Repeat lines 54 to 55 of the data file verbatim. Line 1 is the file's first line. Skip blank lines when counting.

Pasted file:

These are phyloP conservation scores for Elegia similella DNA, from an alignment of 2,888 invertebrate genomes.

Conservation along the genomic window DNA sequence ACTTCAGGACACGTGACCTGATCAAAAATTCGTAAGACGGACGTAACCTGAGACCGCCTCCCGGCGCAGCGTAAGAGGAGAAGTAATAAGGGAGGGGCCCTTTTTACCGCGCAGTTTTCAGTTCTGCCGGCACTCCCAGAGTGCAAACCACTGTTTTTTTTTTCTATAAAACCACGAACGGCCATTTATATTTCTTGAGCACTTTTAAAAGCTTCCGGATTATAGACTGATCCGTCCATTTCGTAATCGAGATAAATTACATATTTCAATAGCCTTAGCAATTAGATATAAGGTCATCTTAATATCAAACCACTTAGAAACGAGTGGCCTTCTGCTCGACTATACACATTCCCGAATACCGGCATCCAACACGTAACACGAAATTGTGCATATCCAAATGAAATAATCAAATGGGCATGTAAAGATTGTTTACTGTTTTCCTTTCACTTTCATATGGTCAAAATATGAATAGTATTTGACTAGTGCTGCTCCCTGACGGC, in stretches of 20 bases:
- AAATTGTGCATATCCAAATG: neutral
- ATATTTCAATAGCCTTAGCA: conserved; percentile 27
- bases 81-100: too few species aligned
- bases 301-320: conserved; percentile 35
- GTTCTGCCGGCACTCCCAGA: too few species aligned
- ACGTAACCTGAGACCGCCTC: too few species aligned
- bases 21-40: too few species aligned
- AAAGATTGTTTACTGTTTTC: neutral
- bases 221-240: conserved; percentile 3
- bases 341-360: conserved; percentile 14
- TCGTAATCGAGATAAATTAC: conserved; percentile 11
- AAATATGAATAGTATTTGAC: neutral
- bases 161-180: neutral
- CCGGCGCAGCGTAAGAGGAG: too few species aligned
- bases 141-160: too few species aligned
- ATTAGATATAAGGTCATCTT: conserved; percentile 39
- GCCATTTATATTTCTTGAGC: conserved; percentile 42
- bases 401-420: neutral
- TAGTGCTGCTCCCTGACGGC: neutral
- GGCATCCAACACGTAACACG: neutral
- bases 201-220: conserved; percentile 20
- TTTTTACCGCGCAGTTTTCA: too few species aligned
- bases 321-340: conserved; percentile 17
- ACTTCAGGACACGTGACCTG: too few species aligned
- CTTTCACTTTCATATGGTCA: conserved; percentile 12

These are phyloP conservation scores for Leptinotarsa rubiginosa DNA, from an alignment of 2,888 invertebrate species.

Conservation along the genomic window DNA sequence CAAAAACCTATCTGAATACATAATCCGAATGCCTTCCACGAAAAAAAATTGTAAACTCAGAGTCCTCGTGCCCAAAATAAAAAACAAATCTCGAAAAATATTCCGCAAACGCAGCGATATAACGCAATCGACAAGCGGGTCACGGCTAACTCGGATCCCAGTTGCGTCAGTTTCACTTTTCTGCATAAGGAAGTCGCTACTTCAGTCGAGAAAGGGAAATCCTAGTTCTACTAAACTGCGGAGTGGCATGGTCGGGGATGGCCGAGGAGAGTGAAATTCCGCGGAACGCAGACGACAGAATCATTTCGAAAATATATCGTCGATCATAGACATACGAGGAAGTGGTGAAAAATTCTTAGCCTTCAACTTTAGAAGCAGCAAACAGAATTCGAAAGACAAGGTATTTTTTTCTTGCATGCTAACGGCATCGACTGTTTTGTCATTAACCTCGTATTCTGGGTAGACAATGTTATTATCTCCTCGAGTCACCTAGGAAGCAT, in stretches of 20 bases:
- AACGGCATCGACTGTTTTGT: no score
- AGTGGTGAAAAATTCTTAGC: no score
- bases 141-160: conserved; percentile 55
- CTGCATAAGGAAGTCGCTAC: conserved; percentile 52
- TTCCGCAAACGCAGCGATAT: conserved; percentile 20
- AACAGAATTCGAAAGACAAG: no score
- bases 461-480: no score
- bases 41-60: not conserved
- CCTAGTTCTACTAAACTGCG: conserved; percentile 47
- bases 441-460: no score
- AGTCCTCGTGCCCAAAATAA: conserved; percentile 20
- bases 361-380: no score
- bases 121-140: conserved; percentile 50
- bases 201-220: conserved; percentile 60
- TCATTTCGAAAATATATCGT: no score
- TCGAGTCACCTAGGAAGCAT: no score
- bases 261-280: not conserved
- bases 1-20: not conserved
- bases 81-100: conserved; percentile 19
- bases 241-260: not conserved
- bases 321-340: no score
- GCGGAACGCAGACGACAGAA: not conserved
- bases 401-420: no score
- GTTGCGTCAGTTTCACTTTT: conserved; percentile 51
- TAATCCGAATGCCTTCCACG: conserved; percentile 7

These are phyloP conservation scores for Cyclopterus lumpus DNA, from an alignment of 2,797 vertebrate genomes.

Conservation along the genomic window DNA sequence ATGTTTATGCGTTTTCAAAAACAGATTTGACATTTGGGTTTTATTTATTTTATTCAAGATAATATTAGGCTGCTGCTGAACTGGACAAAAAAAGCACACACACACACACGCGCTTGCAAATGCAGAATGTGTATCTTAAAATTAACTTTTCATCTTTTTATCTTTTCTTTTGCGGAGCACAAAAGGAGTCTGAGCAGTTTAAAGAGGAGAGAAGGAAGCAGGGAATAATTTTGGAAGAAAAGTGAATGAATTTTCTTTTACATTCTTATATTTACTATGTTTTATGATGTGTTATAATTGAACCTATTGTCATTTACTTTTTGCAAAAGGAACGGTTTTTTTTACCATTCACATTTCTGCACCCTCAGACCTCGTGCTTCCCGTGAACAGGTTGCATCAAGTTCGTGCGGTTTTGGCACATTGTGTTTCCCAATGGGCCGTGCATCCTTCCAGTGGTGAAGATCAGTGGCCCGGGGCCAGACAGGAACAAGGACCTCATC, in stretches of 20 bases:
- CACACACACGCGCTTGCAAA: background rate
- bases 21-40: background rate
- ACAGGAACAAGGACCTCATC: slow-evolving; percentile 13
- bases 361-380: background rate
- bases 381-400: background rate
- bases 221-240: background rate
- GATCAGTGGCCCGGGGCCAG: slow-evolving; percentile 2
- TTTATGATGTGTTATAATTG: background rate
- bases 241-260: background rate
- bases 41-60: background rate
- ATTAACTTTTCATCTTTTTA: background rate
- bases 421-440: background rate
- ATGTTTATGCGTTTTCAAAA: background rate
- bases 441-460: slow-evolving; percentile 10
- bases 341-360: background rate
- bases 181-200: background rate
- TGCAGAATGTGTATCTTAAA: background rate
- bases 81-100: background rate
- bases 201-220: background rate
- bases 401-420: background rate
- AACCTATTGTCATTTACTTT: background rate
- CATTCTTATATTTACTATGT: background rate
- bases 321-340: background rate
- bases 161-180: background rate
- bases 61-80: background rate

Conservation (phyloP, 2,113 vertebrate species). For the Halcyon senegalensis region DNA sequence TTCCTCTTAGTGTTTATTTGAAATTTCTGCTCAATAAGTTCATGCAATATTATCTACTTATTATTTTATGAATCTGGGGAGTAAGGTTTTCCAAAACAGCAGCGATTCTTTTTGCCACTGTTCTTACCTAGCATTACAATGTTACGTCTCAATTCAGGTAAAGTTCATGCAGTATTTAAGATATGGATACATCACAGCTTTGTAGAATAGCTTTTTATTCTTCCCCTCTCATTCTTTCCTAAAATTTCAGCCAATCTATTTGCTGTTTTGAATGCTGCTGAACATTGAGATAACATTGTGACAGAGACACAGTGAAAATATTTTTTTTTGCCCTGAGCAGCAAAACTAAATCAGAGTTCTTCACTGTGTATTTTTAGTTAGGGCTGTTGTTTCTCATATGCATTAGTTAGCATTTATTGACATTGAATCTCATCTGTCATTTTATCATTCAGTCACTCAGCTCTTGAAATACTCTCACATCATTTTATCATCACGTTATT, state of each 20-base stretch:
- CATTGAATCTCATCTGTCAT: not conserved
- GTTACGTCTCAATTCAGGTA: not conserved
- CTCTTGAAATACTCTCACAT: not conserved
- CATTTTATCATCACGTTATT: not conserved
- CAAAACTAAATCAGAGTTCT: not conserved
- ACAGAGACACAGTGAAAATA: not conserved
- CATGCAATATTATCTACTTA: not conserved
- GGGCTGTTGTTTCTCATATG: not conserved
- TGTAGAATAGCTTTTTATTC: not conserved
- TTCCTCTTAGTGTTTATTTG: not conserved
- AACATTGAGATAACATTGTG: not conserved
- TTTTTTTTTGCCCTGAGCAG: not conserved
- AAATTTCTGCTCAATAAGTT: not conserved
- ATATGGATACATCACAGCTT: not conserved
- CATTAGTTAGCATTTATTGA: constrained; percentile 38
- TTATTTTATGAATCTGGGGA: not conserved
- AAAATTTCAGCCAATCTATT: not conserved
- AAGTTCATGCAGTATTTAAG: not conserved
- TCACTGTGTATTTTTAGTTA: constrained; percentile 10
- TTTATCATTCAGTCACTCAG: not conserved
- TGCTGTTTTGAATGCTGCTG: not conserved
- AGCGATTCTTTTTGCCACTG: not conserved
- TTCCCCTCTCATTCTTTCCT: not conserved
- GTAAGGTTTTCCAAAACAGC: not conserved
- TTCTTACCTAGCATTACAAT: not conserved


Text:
- TAATCCGAATGCCTTCCACG: conserved; percentile 7

These are phyloP conservation scores for Cyclopterus lumpus DNA, from an alignment of 2,797 vertebrate genomes.